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Databases suggest that 60-70% of patients with severe respiratory failure due to H1N1 received steroids. Brun-Buisson et al looked back at a French registry including 208 patients with H1N1 and ARDS, 83 of whom received steroids. They found a hazard ratio of 2.4 for death associated with steroid administration, rising to 2.8 after applying their propensity scoring model. Receipt of steroids <3 days after intubation increased the association.
Meanwhile, in South Korea, Kim et al retrospectively observed 245 consecutive patients admitted to ICUs with H1N1 in 2009-2010 (162 of whom were intubated). They constructed a case-control analysis (steroids-no steroids, respectively). The steroid group was far sicker, with more ARDS, mechanical ventilation, secondary pneumonias, and also had a high prevalence of receipt of prior corticosteroids. After applying their propensity-matching analysis, the authors conclude that steroids were independently associated with mortality and superinfections (odds ratio 2.2 for death in 90 days).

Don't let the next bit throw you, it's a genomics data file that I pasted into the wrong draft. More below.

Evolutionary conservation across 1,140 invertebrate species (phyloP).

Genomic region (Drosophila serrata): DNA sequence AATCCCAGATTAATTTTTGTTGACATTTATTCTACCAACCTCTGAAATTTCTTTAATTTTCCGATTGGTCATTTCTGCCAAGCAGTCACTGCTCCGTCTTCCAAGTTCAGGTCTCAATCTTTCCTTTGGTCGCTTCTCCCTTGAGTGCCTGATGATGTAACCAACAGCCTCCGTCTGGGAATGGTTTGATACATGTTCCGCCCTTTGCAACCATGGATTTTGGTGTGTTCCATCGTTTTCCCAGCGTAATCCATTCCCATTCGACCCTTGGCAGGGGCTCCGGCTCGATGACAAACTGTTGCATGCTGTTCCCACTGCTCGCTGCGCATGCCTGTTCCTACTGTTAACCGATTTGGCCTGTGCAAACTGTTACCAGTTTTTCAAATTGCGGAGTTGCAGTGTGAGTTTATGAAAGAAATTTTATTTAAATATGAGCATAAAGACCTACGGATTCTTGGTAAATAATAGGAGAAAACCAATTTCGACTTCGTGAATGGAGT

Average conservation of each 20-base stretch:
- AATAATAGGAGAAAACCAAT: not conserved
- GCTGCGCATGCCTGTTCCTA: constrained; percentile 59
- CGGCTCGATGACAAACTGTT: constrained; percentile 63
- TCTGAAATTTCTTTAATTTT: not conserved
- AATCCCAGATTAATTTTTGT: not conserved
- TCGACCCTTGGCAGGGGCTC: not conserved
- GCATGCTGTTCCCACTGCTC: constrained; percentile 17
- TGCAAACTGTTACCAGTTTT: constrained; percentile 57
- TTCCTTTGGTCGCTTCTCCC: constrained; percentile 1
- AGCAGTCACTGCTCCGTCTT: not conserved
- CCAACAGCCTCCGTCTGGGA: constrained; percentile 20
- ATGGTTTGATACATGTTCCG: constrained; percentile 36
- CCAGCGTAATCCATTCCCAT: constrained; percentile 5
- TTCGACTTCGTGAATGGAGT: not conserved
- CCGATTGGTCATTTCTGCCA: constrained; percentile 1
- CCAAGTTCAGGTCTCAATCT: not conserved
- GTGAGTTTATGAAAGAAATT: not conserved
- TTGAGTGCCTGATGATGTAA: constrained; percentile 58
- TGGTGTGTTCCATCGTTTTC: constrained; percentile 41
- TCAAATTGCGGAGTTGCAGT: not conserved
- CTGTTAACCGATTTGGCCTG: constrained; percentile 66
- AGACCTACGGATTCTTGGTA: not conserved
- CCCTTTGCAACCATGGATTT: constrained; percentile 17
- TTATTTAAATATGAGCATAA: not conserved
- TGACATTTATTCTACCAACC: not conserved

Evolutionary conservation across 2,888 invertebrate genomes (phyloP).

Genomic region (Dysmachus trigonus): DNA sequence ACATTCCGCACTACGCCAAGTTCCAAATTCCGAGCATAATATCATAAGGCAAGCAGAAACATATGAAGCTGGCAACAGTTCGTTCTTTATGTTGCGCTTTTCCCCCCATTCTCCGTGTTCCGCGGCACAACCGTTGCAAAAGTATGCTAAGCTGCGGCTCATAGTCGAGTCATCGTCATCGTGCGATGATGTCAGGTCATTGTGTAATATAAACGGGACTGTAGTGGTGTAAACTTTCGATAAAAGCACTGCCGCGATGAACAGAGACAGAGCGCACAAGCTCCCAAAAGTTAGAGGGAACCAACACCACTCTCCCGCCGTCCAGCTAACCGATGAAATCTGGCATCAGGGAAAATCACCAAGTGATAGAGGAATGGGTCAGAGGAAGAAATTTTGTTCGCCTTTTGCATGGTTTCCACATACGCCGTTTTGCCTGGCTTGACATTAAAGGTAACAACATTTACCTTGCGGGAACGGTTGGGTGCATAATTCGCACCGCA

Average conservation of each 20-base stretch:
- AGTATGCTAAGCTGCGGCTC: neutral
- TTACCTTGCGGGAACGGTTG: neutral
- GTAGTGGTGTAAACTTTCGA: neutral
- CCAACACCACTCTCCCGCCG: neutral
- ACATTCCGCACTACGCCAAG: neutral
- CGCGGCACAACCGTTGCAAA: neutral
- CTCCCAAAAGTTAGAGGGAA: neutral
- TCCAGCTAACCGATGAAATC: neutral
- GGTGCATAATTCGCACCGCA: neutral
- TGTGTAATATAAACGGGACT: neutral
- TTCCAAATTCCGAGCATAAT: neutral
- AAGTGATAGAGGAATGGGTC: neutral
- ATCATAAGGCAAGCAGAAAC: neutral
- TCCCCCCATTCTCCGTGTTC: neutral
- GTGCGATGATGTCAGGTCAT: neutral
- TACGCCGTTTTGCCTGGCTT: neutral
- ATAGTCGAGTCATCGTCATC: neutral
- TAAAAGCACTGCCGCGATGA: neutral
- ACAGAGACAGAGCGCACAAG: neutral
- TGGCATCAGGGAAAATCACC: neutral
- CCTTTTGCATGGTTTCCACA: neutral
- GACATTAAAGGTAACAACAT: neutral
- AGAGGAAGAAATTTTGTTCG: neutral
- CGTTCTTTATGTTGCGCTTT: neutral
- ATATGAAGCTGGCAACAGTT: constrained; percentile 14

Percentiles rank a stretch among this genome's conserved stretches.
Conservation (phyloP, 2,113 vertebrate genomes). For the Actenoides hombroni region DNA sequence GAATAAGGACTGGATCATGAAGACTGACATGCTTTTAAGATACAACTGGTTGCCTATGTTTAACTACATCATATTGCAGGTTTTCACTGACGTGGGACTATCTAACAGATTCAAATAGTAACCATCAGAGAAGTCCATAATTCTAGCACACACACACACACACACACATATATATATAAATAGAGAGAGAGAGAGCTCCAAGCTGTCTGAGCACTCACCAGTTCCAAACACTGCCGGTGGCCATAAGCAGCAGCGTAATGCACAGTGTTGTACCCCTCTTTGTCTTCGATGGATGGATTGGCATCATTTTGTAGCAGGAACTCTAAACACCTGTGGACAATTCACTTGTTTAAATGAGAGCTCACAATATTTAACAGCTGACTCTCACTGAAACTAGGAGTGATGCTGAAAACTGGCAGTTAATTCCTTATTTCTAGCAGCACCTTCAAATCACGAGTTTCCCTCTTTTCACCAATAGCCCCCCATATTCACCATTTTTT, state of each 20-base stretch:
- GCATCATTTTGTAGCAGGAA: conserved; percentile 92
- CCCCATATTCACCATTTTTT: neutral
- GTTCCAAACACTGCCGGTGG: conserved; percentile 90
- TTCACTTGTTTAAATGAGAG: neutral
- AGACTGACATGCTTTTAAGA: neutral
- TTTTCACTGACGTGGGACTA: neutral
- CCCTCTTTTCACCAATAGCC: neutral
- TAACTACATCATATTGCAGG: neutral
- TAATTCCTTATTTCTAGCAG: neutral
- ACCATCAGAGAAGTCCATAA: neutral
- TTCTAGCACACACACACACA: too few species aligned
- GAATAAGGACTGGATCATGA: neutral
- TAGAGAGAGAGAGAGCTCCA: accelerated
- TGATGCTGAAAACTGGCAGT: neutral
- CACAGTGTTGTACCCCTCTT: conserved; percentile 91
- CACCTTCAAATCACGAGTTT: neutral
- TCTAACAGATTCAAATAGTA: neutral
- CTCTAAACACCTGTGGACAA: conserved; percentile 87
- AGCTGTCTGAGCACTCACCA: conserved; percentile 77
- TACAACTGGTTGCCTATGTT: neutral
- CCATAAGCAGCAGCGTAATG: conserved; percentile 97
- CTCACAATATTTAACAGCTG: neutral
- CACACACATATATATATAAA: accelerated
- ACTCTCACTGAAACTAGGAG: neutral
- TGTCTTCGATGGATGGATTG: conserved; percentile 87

Neither of these studies were randomized or seemed able to demonstrate control for severity of illness as a confounder (viz., higher steroid use in patients less likely to survive). Read the PRO (D. Annane) / CON (M. Matthay) Blue Journal editorial exchange .